This study examines the relationship between the intensity of adopted adolescents' thinking about their adoptions and their adoptive family relationships. Participants included 135 adopted adolescents involved in an ongoing study of openness in adoption. Adolescents who reported high levels of preoccupation with adoption reported greater alienation from their adoptive fathers than did adolescents who reported moderate or low levels of preoccupation. Adolescents with extremely high levels of preoccupation reported significantly higher levels of alienation and significantly lower levels of trust for their adoptive mothers and fathers than adolescents with extremely low levels of preoccupation. These findings, along with the divergences between adolescents' perceptions of dyadic and overall family relationships, are discussed in terms of how they relate to the process of adoptive identity exploration.
Key Words: adoption, family relationships, identity development, parent-adolescent relationships.
Adopted persons differ in the degrees to which they are curious about birthparents or their biological heritage (Sachdev, 1989). The desire of some adopted adults to gain information about their background or to establish contact with their birthparents or other birthfamily members has been a topic of particular interest within the field of adoption research (see Bertocci & Schechter, 1991; Haugaard, Schustack, & Dorman, 1998). Often, this curiosity has been linked to adopted persons' psychological development, most notably their formation of a sense of identity (Sobol & Cardiff, 1983).
From a developmental perspective, identity formation-achieving a cohesive definition of the self while individuating from parents or family-- is thought to be the primary developmental task of adolescence (Erikson, 1968). Although all adolescents construct a global sense of identity, adoption adds an additional dimension of "differentness" to integrate into one's overall sense of self (Grotevant, 1997). Moreover, it is thought that adopted adolescents construct an adoptive identity-a unique meaning of what it means to be an adopted person (Grotevant, Dunbar, Kohler, & Esau, 2000). The focus of this study is the connection between these identity development processes and adoptive family relationships.
Because of the transpiring "identity work," increased distance is hypothesized to occur between adoptive parents and children during adolescence (Sobol, Delaney, & Earn, 1994). This study explores the relationship between the intensity of adolescents' thinking about their own adoptions and birthparents and their family relationships. Specifically, it seeks to determine whether adolescents who report greater preoccupation with their adoptions or birthparents also report different levels of alienation, trust, and communication with their adoptive mothers and fathers and different levels of overall family functioning. It further investigates the role of openness in adoption and gender in these dynamics.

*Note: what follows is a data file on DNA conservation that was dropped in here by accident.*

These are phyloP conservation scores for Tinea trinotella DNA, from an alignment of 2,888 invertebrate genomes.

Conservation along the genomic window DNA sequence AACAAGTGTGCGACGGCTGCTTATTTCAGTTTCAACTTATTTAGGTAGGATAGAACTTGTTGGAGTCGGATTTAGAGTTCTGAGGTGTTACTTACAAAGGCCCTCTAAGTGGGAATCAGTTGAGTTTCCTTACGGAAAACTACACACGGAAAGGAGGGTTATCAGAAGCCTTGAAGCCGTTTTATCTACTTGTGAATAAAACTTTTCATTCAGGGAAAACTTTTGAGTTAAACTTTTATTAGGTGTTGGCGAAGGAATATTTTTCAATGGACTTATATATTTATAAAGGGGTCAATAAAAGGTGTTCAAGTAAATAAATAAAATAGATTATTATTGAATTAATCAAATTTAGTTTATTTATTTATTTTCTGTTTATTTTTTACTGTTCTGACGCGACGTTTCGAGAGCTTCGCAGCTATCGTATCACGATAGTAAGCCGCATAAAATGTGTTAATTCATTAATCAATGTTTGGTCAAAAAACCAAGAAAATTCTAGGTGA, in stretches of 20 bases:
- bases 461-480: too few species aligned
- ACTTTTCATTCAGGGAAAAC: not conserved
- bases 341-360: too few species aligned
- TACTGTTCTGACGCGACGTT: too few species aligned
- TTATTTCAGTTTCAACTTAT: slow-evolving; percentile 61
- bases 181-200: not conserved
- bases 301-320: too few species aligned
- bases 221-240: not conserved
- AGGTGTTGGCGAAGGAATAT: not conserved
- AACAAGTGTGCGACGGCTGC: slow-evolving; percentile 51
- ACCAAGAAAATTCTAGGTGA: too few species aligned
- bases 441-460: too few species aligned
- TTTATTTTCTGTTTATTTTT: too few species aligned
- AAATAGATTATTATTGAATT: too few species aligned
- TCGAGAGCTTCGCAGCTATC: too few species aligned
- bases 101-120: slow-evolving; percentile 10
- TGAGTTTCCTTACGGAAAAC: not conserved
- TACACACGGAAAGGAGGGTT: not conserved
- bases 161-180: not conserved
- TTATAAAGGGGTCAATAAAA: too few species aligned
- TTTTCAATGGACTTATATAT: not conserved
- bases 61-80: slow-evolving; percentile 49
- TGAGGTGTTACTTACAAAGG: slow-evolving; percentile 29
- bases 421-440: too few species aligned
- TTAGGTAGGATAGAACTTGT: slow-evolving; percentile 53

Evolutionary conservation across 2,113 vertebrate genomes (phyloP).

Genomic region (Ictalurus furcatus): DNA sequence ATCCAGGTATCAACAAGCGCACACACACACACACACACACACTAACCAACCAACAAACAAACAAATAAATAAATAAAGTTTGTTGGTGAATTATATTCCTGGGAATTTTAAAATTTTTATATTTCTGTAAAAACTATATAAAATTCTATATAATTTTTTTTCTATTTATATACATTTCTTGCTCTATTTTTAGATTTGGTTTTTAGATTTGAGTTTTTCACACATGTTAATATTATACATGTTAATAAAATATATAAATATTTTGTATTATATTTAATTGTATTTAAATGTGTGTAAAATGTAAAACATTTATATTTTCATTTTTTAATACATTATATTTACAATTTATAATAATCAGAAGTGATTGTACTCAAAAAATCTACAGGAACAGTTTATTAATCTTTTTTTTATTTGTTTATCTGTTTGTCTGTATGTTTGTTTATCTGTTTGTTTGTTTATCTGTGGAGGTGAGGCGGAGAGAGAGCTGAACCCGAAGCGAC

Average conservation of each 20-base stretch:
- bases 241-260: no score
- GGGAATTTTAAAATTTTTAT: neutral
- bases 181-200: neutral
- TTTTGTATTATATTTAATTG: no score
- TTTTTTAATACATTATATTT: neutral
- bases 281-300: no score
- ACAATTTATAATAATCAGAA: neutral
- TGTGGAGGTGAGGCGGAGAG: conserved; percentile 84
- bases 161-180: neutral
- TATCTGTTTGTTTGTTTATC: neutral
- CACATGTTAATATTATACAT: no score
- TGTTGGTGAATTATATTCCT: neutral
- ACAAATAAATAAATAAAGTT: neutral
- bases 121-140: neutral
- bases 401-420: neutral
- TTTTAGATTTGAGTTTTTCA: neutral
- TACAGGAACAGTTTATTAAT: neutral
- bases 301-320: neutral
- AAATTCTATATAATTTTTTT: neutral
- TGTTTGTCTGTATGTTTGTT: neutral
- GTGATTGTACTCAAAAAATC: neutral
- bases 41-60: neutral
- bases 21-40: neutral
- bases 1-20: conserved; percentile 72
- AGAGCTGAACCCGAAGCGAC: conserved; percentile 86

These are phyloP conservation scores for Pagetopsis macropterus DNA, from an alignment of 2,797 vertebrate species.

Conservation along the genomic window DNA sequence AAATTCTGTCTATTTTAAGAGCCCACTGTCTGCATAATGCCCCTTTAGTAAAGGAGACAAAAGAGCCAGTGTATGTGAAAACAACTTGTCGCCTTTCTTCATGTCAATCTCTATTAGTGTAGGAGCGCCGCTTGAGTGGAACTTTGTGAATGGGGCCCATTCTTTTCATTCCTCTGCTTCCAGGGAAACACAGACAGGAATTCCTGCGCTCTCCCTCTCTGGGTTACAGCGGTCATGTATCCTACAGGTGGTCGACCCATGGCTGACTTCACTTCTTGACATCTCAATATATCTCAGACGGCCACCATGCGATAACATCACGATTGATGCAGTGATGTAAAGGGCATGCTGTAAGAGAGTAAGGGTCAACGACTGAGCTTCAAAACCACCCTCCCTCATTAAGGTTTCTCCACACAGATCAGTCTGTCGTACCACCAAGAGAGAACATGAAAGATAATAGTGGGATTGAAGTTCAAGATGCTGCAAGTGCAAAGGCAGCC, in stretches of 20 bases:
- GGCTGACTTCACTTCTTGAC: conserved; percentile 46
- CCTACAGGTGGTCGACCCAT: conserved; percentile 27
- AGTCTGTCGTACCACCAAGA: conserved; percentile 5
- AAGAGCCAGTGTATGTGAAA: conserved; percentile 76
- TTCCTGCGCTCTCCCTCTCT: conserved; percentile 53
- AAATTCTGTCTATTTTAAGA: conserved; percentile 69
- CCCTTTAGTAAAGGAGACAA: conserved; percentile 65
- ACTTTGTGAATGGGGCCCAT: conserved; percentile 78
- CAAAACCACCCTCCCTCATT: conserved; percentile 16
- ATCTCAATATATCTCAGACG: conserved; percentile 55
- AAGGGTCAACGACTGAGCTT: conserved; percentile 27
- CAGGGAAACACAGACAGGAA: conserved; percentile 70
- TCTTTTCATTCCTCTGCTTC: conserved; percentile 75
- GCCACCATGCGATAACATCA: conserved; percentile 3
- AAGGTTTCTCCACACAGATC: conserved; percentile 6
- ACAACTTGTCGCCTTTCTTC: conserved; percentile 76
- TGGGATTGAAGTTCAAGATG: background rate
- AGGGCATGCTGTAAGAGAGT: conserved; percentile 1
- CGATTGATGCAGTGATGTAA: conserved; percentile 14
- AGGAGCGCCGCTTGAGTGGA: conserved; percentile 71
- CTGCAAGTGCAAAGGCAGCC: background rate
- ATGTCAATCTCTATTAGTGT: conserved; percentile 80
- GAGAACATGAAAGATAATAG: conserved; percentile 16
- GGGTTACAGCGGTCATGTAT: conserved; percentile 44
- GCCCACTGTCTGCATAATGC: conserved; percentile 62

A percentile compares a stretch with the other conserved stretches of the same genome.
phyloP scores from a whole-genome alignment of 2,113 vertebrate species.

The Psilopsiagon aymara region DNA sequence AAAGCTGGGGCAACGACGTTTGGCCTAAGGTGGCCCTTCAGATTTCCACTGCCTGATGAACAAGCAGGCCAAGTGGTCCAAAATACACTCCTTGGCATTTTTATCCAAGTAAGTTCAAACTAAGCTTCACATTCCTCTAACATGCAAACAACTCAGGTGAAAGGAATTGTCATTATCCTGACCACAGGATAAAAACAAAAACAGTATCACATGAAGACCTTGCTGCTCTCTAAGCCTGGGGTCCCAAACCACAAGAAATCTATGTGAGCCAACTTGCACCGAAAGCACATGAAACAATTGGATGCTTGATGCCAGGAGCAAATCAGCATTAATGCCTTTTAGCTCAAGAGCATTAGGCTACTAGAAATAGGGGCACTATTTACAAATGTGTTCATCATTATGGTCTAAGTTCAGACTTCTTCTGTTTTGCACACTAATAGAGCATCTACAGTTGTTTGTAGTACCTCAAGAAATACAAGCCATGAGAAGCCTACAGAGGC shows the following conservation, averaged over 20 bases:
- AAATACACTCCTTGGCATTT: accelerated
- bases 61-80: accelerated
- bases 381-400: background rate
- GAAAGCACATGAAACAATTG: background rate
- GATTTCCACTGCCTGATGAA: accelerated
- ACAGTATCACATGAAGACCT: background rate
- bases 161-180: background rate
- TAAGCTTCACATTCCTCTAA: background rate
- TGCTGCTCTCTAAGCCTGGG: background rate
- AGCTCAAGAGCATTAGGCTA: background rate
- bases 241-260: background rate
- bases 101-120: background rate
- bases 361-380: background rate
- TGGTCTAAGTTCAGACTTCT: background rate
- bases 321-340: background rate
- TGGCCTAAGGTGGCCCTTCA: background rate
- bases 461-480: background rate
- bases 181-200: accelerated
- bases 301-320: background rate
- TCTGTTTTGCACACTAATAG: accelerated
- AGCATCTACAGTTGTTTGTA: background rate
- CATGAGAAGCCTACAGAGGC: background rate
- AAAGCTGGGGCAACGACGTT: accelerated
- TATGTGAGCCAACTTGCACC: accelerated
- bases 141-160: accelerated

In the following sections, we review the literature on searching as it relates to adopted adolescents' identity exploration, openness in adoption, and adoptive family relationships. The searching literature often uses the term "search" loosely, encompassing a wide range of thoughts, feelings, and behaviors pertaining to adopted persons' strong interest in learning more about their birthparents, from "intense curiosity" about birthparents to actual search behavior, such as trying to locate them through the use of the Internet or phone directories (Stein & Hoopes, 1985). For the purposes of this research, searching is conceptualized in its broadest sense-as a marker of curiosity. The underlying assumption of this research is that curiosity about adoption and birthparents is expressed differently during different developmental stages. Although this study does not investigate actual search behavior, it does examine behaviors that are believed to more aptly capture the ways that adolescents express their curiosity about adoption-intense, reflective thinking. …